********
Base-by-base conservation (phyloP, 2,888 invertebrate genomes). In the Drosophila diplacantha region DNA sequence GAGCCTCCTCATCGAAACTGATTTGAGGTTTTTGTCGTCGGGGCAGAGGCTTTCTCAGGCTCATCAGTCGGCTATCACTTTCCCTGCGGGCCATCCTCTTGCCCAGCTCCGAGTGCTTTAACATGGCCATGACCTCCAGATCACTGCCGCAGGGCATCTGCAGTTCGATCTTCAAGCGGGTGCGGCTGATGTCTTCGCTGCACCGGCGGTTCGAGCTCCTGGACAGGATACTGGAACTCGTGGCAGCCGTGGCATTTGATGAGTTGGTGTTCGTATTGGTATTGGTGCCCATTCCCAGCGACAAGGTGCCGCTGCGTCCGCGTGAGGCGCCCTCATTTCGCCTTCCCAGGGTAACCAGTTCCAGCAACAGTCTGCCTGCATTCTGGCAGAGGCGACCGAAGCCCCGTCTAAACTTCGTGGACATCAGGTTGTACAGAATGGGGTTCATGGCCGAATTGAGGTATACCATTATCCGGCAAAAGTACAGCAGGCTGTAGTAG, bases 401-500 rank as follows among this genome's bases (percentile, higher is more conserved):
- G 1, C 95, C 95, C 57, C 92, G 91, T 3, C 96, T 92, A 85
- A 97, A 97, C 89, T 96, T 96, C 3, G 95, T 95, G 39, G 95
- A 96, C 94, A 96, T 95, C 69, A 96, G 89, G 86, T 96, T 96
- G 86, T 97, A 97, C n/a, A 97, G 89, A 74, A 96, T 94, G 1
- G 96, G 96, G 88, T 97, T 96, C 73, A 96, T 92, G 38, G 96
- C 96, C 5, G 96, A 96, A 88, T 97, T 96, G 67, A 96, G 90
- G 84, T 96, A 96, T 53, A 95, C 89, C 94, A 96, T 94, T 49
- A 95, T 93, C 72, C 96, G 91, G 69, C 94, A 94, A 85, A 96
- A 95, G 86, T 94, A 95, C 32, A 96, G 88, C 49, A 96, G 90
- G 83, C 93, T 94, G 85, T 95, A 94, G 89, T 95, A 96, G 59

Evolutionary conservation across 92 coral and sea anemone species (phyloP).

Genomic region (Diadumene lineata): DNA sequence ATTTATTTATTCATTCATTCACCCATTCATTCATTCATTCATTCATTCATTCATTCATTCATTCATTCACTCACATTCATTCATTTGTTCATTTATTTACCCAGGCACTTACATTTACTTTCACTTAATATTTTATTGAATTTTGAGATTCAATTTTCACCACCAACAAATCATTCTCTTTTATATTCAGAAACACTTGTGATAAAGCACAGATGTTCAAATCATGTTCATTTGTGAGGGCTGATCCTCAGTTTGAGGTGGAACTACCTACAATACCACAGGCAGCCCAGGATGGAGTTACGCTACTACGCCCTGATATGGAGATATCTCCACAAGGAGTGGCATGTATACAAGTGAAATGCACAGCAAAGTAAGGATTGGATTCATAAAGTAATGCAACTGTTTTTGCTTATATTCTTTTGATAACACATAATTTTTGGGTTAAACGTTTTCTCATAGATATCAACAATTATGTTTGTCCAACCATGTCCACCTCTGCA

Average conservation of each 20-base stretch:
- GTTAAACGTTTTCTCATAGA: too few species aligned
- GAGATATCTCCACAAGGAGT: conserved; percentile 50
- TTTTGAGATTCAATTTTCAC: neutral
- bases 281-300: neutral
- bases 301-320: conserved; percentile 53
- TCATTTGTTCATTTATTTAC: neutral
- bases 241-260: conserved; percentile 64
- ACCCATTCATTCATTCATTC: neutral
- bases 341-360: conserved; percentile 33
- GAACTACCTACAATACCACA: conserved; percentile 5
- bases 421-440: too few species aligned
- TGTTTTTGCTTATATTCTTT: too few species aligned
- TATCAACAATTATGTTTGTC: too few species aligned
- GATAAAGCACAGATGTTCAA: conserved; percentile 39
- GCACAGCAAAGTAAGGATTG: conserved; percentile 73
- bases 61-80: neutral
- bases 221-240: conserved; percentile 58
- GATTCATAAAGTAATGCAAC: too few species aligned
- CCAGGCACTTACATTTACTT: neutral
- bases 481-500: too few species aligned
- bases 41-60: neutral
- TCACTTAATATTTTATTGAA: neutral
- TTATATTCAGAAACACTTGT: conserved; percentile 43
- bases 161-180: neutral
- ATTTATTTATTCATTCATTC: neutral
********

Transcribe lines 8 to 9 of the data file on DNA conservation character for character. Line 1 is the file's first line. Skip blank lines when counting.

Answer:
- G 84, T 96, A 96, T 53, A 95, C 89, C 94, A 96, T 94, T 49
- A 95, T 93, C 72, C 96, G 91, G 69, C 94, A 94, A 85, A 96